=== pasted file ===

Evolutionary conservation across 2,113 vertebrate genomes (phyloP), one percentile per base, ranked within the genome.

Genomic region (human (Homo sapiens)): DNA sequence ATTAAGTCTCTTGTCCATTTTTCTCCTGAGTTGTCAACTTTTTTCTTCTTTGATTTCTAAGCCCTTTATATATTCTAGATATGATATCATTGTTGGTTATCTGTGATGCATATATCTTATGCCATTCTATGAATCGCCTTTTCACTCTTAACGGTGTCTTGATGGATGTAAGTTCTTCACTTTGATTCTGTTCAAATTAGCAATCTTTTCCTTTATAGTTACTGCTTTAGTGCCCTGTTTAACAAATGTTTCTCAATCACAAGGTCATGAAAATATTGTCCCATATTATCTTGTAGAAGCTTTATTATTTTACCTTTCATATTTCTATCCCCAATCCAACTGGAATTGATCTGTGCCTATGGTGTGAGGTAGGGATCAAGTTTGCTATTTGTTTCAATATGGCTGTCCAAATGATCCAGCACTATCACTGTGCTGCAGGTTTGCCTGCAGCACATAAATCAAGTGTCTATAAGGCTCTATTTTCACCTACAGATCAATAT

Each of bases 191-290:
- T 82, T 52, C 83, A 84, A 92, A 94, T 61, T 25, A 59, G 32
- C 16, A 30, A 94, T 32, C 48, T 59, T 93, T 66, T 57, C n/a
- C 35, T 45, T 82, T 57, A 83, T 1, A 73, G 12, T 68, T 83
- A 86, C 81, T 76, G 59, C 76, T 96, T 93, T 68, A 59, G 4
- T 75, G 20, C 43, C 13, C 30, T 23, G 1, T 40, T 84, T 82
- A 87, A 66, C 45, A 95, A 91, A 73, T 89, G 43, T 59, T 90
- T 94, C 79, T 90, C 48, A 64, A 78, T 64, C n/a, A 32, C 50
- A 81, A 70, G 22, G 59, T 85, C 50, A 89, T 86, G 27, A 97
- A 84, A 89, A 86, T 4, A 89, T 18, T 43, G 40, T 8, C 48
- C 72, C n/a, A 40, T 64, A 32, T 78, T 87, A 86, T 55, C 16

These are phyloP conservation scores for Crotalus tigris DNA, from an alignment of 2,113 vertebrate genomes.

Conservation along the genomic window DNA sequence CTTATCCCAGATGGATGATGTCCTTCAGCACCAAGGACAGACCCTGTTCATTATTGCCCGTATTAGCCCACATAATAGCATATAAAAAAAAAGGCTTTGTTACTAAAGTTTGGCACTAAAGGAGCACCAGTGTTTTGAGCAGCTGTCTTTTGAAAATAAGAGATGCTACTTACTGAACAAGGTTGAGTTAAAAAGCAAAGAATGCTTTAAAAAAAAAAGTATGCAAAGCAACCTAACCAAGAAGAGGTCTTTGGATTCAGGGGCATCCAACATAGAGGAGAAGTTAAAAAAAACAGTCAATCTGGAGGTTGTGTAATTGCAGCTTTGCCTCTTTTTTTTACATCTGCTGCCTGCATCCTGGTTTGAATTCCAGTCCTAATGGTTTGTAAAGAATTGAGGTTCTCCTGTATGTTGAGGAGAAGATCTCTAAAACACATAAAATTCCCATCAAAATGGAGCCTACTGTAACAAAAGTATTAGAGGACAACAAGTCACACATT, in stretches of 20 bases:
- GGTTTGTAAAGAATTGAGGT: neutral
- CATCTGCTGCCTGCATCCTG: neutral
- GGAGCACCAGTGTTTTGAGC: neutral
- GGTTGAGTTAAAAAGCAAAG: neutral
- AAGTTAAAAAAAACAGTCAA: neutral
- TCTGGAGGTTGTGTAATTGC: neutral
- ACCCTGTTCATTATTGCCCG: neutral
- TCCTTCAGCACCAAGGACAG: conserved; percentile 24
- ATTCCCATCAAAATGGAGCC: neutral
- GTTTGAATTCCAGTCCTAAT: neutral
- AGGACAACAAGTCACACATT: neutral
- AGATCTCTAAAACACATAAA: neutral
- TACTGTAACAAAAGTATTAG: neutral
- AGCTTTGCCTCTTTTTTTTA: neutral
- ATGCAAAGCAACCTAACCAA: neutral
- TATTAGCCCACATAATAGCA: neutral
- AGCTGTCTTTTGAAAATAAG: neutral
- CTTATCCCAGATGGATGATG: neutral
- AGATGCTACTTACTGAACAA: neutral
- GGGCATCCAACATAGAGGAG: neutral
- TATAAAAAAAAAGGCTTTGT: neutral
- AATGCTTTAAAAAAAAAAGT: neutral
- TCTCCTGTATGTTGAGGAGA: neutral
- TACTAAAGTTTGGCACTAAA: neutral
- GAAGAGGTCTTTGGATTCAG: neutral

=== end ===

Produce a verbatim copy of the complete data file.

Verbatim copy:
Evolutionary conservation across 2,113 vertebrate genomes (phyloP), one percentile per base, ranked within the genome.

Genomic region (human (Homo sapiens)): DNA sequence ATTAAGTCTCTTGTCCATTTTTCTCCTGAGTTGTCAACTTTTTTCTTCTTTGATTTCTAAGCCCTTTATATATTCTAGATATGATATCATTGTTGGTTATCTGTGATGCATATATCTTATGCCATTCTATGAATCGCCTTTTCACTCTTAACGGTGTCTTGATGGATGTAAGTTCTTCACTTTGATTCTGTTCAAATTAGCAATCTTTTCCTTTATAGTTACTGCTTTAGTGCCCTGTTTAACAAATGTTTCTCAATCACAAGGTCATGAAAATATTGTCCCATATTATCTTGTAGAAGCTTTATTATTTTACCTTTCATATTTCTATCCCCAATCCAACTGGAATTGATCTGTGCCTATGGTGTGAGGTAGGGATCAAGTTTGCTATTTGTTTCAATATGGCTGTCCAAATGATCCAGCACTATCACTGTGCTGCAGGTTTGCCTGCAGCACATAAATCAAGTGTCTATAAGGCTCTATTTTCACCTACAGATCAATAT

Each of bases 191-290:
- T 82, T 52, C 83, A 84, A 92, A 94, T 61, T 25, A 59, G 32
- C 16, A 30, A 94, T 32, C 48, T 59, T 93, T 66, T 57, C n/a
- C 35, T 45, T 82, T 57, A 83, T 1, A 73, G 12, T 68, T 83
- A 86, C 81, T 76, G 59, C 76, T 96, T 93, T 68, A 59, G 4
- T 75, G 20, C 43, C 13, C 30, T 23, G 1, T 40, T 84, T 82
- A 87, A 66, C 45, A 95, A 91, A 73, T 89, G 43, T 59, T 90
- T 94, C 79, T 90, C 48, A 64, A 78, T 64, C n/a, A 32, C 50
- A 81, A 70, G 22, G 59, T 85, C 50, A 89, T 86, G 27, A 97
- A 84, A 89, A 86, T 4, A 89, T 18, T 43, G 40, T 8, C 48
- C 72, C n/a, A 40, T 64, A 32, T 78, T 87, A 86, T 55, C 16

These are phyloP conservation scores for Crotalus tigris DNA, from an alignment of 2,113 vertebrate genomes.

Conservation along the genomic window DNA sequence CTTATCCCAGATGGATGATGTCCTTCAGCACCAAGGACAGACCCTGTTCATTATTGCCCGTATTAGCCCACATAATAGCATATAAAAAAAAAGGCTTTGTTACTAAAGTTTGGCACTAAAGGAGCACCAGTGTTTTGAGCAGCTGTCTTTTGAAAATAAGAGATGCTACTTACTGAACAAGGTTGAGTTAAAAAGCAAAGAATGCTTTAAAAAAAAAAGTATGCAAAGCAACCTAACCAAGAAGAGGTCTTTGGATTCAGGGGCATCCAACATAGAGGAGAAGTTAAAAAAAACAGTCAATCTGGAGGTTGTGTAATTGCAGCTTTGCCTCTTTTTTTTACATCTGCTGCCTGCATCCTGGTTTGAATTCCAGTCCTAATGGTTTGTAAAGAATTGAGGTTCTCCTGTATGTTGAGGAGAAGATCTCTAAAACACATAAAATTCCCATCAAAATGGAGCCTACTGTAACAAAAGTATTAGAGGACAACAAGTCACACATT, in stretches of 20 bases:
- GGTTTGTAAAGAATTGAGGT: neutral
- CATCTGCTGCCTGCATCCTG: neutral
- GGAGCACCAGTGTTTTGAGC: neutral
- GGTTGAGTTAAAAAGCAAAG: neutral
- AAGTTAAAAAAAACAGTCAA: neutral
- TCTGGAGGTTGTGTAATTGC: neutral
- ACCCTGTTCATTATTGCCCG: neutral
- TCCTTCAGCACCAAGGACAG: conserved; percentile 24
- ATTCCCATCAAAATGGAGCC: neutral
- GTTTGAATTCCAGTCCTAAT: neutral
- AGGACAACAAGTCACACATT: neutral
- AGATCTCTAAAACACATAAA: neutral
- TACTGTAACAAAAGTATTAG: neutral
- AGCTTTGCCTCTTTTTTTTA: neutral
- ATGCAAAGCAACCTAACCAA: neutral
- TATTAGCCCACATAATAGCA: neutral
- AGCTGTCTTTTGAAAATAAG: neutral
- CTTATCCCAGATGGATGATG: neutral
- AGATGCTACTTACTGAACAA: neutral
- GGGCATCCAACATAGAGGAG: neutral
- TATAAAAAAAAAGGCTTTGT: neutral
- AATGCTTTAAAAAAAAAAGT: neutral
- TCTCCTGTATGTTGAGGAGA: neutral
- TACTAAAGTTTGGCACTAAA: neutral
- GAAGAGGTCTTTGGATTCAG: neutral